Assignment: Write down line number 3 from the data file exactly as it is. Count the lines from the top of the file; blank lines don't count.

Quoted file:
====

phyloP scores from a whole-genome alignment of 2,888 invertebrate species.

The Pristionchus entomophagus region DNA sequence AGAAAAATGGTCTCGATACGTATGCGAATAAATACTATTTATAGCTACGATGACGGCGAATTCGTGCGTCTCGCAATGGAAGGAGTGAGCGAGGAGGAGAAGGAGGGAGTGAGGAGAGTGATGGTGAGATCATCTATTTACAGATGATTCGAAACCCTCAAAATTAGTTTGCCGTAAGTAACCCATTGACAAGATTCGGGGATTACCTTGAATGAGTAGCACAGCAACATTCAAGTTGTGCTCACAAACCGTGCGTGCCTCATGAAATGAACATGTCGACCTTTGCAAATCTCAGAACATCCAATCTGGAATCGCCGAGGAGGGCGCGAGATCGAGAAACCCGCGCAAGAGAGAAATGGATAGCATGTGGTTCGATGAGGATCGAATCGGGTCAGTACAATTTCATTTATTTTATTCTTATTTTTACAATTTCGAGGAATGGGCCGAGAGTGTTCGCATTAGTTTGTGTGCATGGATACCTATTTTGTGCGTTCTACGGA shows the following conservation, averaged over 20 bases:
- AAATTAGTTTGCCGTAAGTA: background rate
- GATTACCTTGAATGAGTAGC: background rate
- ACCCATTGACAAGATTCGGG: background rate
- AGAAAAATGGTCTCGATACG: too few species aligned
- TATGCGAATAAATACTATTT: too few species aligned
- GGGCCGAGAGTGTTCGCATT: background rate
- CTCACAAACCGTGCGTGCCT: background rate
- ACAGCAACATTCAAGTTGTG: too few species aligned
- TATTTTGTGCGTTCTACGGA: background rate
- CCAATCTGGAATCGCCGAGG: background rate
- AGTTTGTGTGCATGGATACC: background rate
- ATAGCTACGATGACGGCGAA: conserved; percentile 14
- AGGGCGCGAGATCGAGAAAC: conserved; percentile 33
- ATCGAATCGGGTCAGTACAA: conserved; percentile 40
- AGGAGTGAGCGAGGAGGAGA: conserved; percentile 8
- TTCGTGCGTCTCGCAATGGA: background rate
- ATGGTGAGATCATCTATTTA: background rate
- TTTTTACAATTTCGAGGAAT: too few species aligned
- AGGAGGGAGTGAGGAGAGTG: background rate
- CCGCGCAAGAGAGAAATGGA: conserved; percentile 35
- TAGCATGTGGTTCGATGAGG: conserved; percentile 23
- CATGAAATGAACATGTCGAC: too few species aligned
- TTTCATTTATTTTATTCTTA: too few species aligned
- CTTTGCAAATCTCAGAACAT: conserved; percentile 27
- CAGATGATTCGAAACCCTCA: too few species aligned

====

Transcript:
- AAATTAGTTTGCCGTAAGTA: background rate